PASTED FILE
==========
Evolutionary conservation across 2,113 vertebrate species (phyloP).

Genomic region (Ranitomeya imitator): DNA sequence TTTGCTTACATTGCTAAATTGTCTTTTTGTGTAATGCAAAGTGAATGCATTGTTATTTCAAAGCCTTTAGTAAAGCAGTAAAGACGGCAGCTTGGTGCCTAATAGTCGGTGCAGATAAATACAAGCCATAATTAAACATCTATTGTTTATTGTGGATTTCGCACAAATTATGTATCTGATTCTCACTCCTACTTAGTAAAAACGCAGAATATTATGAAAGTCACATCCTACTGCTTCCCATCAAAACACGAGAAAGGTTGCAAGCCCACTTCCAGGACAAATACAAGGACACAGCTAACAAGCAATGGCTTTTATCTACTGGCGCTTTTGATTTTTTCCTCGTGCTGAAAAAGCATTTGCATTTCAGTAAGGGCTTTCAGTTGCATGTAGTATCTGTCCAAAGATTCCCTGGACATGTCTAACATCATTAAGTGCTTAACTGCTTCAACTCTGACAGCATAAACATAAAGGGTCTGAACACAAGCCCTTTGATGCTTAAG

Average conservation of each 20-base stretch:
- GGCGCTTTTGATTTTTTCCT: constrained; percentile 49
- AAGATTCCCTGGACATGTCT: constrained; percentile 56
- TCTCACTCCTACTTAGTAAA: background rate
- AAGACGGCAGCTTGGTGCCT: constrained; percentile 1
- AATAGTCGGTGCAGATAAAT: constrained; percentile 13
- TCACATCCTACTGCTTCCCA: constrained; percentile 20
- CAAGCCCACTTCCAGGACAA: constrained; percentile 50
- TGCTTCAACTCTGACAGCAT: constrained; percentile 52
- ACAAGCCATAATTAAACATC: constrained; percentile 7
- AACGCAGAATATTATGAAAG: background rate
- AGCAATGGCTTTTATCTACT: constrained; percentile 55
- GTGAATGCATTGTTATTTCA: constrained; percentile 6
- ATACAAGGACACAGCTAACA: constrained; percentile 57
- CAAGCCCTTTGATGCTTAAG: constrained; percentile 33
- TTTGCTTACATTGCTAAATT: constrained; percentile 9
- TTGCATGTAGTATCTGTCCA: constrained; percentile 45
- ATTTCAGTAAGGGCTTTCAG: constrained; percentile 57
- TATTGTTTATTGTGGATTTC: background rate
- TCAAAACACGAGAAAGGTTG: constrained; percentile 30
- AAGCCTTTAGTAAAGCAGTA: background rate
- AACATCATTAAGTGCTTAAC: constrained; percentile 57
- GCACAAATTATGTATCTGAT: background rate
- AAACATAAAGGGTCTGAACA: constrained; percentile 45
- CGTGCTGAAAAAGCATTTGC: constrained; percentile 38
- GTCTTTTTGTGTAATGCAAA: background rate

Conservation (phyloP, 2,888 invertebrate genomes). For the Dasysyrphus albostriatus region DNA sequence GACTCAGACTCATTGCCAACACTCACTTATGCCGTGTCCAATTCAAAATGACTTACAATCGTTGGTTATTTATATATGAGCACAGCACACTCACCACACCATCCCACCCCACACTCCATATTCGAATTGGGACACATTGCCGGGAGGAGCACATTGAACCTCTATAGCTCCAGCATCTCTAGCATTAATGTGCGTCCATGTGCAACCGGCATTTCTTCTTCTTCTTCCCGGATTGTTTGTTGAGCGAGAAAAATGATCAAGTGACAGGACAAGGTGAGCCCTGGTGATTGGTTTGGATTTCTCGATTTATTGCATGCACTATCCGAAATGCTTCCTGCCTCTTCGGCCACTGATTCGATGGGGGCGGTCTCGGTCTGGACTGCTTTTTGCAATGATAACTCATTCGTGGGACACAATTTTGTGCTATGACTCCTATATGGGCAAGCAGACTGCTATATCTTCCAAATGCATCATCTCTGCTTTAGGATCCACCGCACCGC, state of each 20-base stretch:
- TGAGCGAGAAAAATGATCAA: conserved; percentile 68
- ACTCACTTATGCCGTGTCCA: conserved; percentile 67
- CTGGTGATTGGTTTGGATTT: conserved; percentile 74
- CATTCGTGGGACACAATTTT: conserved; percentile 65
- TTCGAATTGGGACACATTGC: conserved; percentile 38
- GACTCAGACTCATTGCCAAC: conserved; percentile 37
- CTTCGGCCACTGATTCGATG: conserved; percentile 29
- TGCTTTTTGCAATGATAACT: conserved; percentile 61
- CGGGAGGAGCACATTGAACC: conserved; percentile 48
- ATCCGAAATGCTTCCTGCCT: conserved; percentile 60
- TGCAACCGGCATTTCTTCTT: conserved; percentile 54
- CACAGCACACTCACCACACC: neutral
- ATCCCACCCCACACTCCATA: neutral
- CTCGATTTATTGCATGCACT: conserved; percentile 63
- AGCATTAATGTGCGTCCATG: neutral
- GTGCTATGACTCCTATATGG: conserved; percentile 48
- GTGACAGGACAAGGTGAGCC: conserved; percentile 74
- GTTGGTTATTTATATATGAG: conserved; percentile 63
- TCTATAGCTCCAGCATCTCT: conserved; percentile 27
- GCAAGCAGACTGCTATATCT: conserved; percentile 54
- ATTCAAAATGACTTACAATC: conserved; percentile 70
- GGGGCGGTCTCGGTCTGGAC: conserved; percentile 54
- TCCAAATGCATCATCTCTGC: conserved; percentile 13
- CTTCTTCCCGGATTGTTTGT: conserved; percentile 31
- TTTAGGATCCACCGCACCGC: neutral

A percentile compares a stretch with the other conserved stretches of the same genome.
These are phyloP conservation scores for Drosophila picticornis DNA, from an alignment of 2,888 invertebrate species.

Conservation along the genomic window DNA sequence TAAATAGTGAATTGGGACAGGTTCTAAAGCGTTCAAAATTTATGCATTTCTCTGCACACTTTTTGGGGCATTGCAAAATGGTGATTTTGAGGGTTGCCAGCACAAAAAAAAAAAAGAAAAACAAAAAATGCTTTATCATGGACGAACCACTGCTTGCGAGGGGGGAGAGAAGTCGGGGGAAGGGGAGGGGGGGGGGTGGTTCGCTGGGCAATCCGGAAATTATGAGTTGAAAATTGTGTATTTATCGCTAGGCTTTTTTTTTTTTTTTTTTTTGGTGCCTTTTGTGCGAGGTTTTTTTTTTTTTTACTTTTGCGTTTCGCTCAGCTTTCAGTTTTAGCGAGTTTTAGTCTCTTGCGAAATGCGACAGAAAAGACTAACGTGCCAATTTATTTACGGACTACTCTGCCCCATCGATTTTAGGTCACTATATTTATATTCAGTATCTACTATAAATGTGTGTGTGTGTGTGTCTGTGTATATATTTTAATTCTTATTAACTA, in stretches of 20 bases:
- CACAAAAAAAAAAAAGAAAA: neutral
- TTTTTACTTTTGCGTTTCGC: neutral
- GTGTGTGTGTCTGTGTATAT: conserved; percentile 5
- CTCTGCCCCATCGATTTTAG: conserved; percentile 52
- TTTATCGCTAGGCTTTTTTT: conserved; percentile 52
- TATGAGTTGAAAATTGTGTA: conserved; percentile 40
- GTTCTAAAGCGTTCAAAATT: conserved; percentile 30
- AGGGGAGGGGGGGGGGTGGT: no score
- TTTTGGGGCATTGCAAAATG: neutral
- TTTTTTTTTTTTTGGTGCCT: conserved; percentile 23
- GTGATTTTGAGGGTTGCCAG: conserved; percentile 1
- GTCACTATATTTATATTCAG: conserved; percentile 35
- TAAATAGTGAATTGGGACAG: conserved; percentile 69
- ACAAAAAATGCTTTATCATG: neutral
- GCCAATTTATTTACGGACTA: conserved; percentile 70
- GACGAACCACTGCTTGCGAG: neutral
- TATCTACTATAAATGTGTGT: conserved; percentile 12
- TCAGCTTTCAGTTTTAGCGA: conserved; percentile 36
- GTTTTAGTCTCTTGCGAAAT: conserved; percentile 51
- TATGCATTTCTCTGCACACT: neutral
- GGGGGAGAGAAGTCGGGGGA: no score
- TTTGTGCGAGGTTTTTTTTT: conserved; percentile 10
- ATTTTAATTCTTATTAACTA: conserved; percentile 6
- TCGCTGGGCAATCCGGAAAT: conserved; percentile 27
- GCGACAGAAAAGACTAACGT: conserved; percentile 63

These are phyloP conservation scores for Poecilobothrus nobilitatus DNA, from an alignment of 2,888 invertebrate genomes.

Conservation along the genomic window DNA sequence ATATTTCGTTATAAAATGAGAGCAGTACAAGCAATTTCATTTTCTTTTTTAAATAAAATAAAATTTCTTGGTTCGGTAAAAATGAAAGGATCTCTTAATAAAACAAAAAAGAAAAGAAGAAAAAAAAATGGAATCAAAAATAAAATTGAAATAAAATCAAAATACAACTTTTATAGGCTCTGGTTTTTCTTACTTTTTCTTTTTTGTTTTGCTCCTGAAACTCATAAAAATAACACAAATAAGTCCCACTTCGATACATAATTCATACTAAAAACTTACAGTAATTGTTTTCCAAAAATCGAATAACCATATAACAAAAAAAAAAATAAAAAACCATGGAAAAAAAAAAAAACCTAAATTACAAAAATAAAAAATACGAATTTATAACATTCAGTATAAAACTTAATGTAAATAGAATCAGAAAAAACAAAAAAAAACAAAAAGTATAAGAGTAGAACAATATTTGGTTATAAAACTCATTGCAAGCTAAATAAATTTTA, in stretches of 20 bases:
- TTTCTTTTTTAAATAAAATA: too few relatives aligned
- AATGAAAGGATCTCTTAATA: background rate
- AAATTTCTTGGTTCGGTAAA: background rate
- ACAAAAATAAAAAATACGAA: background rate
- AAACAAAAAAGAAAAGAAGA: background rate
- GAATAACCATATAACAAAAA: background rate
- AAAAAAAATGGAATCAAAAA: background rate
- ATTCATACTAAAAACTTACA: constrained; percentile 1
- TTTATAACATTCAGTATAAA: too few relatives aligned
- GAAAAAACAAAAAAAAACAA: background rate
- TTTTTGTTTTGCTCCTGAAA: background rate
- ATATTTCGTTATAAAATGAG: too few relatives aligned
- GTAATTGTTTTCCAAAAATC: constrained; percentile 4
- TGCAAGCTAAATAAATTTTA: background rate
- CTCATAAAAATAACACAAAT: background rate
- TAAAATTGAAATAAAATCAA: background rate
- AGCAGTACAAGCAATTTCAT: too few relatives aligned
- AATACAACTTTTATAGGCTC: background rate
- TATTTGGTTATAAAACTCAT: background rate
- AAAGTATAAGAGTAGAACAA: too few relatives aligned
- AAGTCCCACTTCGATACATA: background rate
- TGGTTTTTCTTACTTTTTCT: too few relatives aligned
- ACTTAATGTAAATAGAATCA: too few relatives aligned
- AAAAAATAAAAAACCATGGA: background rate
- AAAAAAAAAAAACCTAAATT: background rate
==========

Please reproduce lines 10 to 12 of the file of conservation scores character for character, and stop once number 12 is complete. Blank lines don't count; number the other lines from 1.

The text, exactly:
- CAAGCCCACTTCCAGGACAA: constrained; percentile 50
- TGCTTCAACTCTGACAGCAT: constrained; percentile 52
- ACAAGCCATAATTAAACATC: constrained; percentile 7